“If only I had a job that paid more… If only I were born with a bottomless trust fund … If only I could afford a bigger house…”
So many of us live in a perpetual state of wanting more—more money, more shiny new toys, more things. And we chase those material possessions with more gusto than we pursue what’s been empirically shown to increase happiness: more joy, more experiences, and more time.
What gives? Studies show that rich people aren’t any happier day-to-day than the rest of us. In fact, many are more stressed and spend less time doing enjoyable activities.
If you want to start learning to appreciate what you have and stop wanting more, try these scientifically-proven strategies from psychologists:
Appreciate What You Have by Practicing Gratitude
People who are grateful are more satisfied with their relationships with friends and family. They’re happier, less depressed and less stressed. They feel more in control of their lives, have higher self-esteem and cope better when things get tough. So how can you start living with more gratitude? You could write a thank-you letter to someone in your life you’ve never properly thanked, or regularly write about three things you’re grateful for in a journal. In one study, a group of people was asked to practice this gratitude exercise every day for one week. Even though the exercise lasted for only seven days, when measured a month later, participants were happier and less depressed than they’d been at baseline, and they also stayed happier and less depressed at the three- and six-month follow-ups.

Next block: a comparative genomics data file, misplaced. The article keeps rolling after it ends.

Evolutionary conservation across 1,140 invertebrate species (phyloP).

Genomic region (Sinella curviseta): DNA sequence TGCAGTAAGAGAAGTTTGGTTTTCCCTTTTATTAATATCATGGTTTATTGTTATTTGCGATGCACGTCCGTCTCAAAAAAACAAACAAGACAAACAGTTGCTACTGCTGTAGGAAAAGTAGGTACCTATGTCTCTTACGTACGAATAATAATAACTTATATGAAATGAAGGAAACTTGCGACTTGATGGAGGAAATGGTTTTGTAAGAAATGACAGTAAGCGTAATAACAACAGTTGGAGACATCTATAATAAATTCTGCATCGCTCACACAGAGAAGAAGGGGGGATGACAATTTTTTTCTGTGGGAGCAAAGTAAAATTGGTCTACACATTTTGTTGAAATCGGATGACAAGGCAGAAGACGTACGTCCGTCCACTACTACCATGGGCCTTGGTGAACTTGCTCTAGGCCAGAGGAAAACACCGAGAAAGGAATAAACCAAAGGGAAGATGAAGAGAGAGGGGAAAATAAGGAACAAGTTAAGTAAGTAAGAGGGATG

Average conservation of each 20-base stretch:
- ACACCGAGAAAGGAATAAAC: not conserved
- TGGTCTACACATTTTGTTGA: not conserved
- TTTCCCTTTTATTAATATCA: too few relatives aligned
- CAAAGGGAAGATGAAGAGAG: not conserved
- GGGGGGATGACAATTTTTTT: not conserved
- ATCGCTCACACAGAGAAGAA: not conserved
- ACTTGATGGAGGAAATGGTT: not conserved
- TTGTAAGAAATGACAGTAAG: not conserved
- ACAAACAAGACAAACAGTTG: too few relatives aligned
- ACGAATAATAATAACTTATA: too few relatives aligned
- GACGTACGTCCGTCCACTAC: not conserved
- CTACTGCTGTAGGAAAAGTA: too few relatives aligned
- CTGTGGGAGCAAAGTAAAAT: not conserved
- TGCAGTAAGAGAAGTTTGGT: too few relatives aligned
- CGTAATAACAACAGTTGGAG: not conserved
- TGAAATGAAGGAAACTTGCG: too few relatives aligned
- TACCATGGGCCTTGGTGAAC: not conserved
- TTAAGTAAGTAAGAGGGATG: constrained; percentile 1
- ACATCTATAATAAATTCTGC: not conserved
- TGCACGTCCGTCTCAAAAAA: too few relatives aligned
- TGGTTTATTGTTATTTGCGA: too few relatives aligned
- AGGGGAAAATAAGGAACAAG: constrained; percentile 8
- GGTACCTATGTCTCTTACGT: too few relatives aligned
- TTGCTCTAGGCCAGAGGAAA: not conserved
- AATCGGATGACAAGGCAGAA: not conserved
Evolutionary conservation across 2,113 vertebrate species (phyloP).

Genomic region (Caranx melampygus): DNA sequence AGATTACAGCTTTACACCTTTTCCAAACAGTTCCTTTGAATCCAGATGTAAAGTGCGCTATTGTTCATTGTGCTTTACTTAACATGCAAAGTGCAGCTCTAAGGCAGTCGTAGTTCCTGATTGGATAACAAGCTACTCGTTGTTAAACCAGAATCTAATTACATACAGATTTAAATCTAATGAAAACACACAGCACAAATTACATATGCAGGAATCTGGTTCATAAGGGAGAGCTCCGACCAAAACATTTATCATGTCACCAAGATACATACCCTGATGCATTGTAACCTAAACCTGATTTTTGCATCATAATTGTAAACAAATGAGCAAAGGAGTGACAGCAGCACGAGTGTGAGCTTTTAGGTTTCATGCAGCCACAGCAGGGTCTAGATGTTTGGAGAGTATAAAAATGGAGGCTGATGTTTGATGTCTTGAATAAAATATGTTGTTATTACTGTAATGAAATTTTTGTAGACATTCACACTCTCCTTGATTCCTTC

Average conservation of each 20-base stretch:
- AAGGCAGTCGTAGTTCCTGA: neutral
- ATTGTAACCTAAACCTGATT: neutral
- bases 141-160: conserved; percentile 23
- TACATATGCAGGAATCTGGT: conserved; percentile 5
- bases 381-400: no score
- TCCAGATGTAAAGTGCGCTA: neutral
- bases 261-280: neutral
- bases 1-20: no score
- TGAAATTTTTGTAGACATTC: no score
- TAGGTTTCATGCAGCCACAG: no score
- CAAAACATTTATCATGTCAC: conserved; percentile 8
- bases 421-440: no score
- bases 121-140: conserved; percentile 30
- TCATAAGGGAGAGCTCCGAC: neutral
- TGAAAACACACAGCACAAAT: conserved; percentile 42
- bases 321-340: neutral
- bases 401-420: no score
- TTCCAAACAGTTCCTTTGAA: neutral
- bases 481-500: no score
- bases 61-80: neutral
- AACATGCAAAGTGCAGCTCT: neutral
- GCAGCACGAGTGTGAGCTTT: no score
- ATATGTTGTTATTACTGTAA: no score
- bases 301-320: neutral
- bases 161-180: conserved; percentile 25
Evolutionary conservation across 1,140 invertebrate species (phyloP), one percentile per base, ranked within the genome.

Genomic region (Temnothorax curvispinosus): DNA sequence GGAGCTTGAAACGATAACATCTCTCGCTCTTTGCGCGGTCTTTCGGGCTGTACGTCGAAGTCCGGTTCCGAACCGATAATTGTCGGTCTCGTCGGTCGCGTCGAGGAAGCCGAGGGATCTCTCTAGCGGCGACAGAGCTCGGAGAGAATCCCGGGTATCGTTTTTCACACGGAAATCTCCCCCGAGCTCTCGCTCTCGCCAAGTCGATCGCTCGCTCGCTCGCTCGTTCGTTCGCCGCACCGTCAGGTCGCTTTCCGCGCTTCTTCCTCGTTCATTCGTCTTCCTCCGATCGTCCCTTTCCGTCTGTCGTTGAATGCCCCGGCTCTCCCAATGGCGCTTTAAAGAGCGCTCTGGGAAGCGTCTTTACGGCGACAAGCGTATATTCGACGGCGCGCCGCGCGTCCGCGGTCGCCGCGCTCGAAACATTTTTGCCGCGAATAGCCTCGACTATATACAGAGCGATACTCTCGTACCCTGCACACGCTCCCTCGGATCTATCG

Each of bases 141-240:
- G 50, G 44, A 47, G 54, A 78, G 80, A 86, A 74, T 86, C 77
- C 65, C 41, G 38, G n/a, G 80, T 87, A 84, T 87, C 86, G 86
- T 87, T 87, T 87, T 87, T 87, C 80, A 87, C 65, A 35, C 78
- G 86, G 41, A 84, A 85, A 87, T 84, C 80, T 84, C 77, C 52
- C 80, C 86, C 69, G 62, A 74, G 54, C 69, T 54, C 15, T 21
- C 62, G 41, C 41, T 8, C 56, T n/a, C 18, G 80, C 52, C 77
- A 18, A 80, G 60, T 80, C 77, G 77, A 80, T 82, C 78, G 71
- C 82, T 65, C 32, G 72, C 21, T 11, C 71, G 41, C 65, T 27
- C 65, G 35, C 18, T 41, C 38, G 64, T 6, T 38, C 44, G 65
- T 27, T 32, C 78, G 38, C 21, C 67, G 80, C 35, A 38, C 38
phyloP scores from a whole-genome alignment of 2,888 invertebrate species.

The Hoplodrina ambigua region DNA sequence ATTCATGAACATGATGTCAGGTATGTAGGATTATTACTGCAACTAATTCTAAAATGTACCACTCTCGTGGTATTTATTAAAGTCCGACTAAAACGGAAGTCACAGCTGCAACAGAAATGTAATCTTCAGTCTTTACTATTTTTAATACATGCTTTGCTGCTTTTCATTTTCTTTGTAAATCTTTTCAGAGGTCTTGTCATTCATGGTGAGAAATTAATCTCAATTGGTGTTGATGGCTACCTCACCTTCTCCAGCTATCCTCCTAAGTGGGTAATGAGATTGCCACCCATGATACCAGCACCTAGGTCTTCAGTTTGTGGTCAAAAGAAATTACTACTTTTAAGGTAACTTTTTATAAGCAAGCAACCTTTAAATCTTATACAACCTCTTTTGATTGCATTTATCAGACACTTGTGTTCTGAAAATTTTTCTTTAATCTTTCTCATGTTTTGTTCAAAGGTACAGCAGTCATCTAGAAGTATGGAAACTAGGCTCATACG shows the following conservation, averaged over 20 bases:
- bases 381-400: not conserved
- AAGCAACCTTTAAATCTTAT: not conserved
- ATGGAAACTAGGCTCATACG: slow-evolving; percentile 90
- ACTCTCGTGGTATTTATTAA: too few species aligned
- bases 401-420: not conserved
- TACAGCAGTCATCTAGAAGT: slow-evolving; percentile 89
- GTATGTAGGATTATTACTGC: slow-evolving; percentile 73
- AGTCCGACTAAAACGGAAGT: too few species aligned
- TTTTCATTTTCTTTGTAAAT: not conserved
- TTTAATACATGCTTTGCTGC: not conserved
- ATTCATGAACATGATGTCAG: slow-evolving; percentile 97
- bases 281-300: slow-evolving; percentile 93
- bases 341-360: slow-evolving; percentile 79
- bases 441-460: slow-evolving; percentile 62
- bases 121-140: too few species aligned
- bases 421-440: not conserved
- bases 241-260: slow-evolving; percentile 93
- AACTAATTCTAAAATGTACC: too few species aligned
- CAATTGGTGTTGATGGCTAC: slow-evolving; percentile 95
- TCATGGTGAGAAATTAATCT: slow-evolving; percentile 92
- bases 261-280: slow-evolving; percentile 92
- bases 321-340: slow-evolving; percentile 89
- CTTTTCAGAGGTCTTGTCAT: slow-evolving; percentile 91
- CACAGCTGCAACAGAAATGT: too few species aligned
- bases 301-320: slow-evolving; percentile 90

Get to Know Someone Who Doesn’t Have What You Have
Think of something you own that you might take for granted—your slightly (or very) dirty 2002 Camry, the trusty laptop you carry around with you every day. Now talk to someone who doesn’t have that thing. What’s life like for them? What difficulties do they face without the thing you don’t think twice about having? Research shows that found connecting with people different from us broadens our compassion and awareness and deepens our sense of community—and we get to know people who don’t have the things we take for granted, it gives us an even deeper appreciation for what we do have.
Appreciate What You Have by Giving More
Want to get the biggest bang for your buck? Direct your dollars outward. The next time you’re about to splurge on a new item for yourself, think about spending it on a loved one—or to charity. In a University of British Columbia experiment, participants were given $5 or $20 and asked to either spend it on themselves or on someone else. The group that spent their money on someone else reported significantly higher happiness levels.